.

Teller October 28, 2006 at 8:51 pm

“And it is hard to argue that it has been bad for the Swedes.†

This must be the dumbest economic piece I have ever read on Marginal Revolution, and that includes the illegal immigration debate.

Sweden in 1950-1960s was close to the stereotype Utoppia. GDP per capita was the third or fourth highest in the world, crime about as low as it can get, the growth rate high. Individualism, artistic creation, friendliness of the population as good or better than they are today. Health and life expectancy relatively to other countries of course very high.

Yet in 1950 taxes and government policy similar to the rest of the OECD. In the late 60s, with the overconfidence of how things were going, came the lovely high tax welfare state socialist experiment. 40 years later GDP per capita is 13th in the OECD, with the US 30% above us, and US non-Hispanic whites almost 50% above us.

The average income of Americans with Swedish ancestry (there are several million of them) is 60% higher than the average income of Sweden, from the 2000 census. Their poverty rate is 5.2%, compared with the 12-15% for the rest of the US. This is no different from the Swedish poverty rate.

(here are the 1990 figures online

http://www.census.gov/population/socdemo/ancestry/Swedish.txt
http://www.census.gov/population/socdemo/ancestry/All_Persons.txt

compare first Swedes with the US average, than US average with Sweden)

Violent Crime is several times more common. Murders per capita almost doubled, rapes, armed robberies, theft per capita up several 100%.

Trust is much lower than historical figures. Since the sixties Sweden “had the parallel downward trend in political trust on national governmental level as the United States†. The famous Swedish norms are not fully gone, but significantly eroded.

http://www.iies.su.se/publications/seminarpapers/719.pdf

The quality of the health care, schools and higher education has fallen dramatically. Untill 40 years ago Sweden was a world leader in many sciences, such as medicine and chemistry, whereas today it is at best mediocre compared to other western nations, especially the US.

Of course people are in absolute terms better of because of technology, but in RELATIVE terms to the rest of the world there is little doubt it was a costly experiment.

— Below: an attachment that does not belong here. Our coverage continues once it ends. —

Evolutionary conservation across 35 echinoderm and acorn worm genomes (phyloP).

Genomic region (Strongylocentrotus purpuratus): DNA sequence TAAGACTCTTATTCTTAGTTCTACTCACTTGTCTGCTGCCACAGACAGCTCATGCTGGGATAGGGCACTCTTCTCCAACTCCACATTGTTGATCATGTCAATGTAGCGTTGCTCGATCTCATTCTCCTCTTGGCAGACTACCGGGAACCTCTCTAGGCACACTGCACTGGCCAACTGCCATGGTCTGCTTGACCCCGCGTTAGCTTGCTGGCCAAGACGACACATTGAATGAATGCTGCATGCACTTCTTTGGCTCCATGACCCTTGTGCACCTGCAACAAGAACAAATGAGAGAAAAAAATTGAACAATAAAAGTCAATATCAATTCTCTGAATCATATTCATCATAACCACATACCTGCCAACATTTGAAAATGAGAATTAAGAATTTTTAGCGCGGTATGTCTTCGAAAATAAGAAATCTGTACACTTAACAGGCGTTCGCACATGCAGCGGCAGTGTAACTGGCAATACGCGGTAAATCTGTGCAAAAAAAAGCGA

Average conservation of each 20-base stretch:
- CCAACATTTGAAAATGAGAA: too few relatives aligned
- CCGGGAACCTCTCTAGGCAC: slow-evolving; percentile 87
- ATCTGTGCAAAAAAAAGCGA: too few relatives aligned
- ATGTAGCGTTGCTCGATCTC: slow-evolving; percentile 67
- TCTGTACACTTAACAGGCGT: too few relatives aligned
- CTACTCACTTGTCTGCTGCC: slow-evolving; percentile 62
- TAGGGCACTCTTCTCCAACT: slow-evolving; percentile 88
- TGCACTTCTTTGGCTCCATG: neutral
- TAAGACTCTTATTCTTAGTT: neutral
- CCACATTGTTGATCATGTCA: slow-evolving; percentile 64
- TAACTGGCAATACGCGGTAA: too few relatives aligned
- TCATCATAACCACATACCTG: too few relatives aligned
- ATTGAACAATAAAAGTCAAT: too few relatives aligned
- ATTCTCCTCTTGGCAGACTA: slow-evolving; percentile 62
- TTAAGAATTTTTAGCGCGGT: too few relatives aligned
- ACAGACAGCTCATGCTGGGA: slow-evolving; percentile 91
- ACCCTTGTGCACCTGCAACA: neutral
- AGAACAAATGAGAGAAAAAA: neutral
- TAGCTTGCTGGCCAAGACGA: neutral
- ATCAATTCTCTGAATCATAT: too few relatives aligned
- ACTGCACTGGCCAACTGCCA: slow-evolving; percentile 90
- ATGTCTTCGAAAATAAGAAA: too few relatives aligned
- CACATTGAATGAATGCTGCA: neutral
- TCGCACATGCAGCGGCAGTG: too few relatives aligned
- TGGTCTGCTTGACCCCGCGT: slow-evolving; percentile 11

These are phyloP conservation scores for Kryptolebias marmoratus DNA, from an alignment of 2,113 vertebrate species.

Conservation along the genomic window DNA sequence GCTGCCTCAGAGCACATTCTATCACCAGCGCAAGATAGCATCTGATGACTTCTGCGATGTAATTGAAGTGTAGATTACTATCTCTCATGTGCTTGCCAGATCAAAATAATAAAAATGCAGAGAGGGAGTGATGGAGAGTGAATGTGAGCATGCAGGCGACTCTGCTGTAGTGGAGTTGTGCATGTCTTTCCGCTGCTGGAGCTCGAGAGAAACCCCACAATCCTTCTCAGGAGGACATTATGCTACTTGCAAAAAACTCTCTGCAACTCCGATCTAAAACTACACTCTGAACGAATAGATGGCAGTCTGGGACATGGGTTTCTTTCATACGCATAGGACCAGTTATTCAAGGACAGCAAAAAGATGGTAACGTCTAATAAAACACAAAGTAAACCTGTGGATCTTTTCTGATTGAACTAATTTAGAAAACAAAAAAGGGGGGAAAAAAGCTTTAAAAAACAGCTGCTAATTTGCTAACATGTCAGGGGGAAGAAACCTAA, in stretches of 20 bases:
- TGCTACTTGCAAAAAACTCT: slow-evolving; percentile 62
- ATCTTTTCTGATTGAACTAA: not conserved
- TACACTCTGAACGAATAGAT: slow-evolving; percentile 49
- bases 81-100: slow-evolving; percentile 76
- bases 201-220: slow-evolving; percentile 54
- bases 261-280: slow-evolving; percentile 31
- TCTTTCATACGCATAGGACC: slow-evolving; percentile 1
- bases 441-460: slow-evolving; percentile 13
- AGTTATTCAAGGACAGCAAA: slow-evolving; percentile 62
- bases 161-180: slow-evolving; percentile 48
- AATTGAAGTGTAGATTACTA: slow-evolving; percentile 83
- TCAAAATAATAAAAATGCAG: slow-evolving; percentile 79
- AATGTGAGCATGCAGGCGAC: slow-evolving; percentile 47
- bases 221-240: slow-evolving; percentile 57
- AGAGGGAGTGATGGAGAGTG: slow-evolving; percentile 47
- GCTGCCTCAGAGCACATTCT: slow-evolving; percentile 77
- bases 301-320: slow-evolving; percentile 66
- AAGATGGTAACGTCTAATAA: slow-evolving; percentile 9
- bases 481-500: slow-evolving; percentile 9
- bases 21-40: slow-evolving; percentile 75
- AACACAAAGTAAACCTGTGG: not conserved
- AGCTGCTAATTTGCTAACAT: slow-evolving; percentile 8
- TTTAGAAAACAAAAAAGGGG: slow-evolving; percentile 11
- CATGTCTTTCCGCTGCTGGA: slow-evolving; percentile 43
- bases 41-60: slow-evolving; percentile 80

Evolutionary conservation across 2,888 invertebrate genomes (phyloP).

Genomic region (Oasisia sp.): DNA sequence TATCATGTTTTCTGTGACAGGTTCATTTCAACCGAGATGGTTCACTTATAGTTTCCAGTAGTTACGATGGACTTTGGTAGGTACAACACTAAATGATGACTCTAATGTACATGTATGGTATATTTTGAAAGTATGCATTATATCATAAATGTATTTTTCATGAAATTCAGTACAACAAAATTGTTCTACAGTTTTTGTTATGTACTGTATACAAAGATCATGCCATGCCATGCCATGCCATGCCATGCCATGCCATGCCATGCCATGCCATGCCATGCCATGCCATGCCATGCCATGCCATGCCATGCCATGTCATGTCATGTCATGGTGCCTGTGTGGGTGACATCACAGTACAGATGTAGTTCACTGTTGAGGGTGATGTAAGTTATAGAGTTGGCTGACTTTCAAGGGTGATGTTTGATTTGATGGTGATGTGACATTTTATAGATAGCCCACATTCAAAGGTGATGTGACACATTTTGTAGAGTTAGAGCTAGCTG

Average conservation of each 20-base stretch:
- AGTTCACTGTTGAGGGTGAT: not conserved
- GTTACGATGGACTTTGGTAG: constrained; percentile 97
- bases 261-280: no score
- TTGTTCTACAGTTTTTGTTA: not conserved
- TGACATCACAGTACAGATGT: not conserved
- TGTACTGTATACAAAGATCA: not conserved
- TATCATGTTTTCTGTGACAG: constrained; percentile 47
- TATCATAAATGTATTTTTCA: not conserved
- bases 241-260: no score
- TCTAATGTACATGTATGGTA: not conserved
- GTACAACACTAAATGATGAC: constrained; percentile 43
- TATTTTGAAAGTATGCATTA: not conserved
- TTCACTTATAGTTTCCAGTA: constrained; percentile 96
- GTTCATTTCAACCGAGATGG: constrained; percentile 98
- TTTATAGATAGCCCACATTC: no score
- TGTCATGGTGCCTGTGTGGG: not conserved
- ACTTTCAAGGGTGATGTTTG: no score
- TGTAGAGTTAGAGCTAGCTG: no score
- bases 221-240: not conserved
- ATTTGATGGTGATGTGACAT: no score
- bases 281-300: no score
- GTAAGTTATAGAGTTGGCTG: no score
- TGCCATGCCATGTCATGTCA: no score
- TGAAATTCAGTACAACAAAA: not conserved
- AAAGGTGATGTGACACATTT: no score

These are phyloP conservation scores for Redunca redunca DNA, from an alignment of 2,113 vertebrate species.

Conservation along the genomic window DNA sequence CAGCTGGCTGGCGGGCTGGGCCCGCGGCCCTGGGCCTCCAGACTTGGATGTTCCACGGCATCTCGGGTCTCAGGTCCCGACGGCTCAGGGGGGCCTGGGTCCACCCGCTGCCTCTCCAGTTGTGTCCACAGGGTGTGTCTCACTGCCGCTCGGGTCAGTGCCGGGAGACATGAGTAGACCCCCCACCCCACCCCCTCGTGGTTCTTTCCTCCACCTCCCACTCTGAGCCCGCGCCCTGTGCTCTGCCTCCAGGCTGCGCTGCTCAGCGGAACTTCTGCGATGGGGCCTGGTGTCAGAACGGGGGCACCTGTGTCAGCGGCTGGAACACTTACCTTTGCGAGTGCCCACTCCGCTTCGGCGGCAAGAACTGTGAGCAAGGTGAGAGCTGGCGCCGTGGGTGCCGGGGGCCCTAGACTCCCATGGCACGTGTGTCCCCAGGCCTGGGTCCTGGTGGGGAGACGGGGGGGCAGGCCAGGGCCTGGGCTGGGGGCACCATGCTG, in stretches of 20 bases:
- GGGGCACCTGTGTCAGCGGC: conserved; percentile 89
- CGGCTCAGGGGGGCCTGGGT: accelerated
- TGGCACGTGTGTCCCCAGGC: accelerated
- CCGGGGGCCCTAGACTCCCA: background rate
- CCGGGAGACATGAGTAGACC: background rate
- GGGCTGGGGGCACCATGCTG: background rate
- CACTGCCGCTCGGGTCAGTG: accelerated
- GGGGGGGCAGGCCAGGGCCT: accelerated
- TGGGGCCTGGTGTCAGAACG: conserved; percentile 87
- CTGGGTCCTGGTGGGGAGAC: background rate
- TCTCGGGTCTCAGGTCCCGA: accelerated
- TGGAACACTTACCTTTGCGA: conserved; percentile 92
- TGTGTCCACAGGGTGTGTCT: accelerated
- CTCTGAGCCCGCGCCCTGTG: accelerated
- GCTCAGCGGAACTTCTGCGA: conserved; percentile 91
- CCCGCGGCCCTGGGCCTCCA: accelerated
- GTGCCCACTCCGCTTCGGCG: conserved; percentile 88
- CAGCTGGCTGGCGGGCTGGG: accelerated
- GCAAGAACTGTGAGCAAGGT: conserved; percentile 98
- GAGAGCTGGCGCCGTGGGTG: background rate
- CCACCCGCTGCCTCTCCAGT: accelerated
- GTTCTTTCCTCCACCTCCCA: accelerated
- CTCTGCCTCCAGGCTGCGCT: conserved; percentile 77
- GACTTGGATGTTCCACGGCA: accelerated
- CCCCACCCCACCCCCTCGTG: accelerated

The claim that people are “free† from one another is pointless, people can choice to be free from one another in the US if they wish to, just save for your retirement and get some insurance. Breakup of social and family ties is not something Swedes have done voluntarily; it is a byproduct of the welfare state. Loneliness among the elderly is a serious social problem in all Scandinavian welfare states.

And what exactly has the welfare state contributed to? Wealth inequallity is essentially the same today than it was in 1950-60s.

http://www.naringslivsforskning.se/Wfiles/wp/wp667.pdf

Reveled preferences is another thing: Even though it is harder to move from Sweden to the US than vice versa 50.000 Swedes live in the US, compared to 14.000 Americans in Sweden.

Several other claims are nonsensical, and based on making strong claims with no knowledge.

“You can do your own thing, without much fear (relatively speaking, of course) of personal oppression from others.†

What exactly can you do that you can’t do in any other western democracy? Live on welfare? Swedes that want good successful lives have to work in organizations, form social relationships, and submit any other “oppression† from others (by which I assume he means volantary reciprocal exchange or relationships).

However unlike for example the US Sweden is a notoriously socially conformist country, which means that even adults in social relationships tend to have much MORE fear of “oppression† from others. Adult bullying is a serious problem in Swedish organizations.

This conformism and extreme adherence to group cohesion in Scandinavia is a big topic among sociologist. One version of it is Jante

http://en.wikipedia.org/wiki/Jante_Law

Instead we get to read that “Autonomy reigns†.

Don’t get me wrong, people are reasonably autonomous in Scandinavia, and in certain regards (sexuality most important) more liberal than Americans. But in many other regards the society is much less autonomous. Socially Sweden is far from laissez faire, quite the countrary.

This is why I am not reading Margial Revolution . This was once an economics blog. But at some point they got overconfident, lazy or just tired of economic analysis. Now instead of arguments, facts or figures the posts are increasingly builds his post on his casual personal impressions.

“I like Latin American food and art? This proves immigration of unskilled immigrants is good for the US economy†.

“I liked my trips to Sweden. You really get a sense of freedom walking through the streets and eating at nice restaurants. I guess this proves the Swedish welfare state was socially and economically successful†.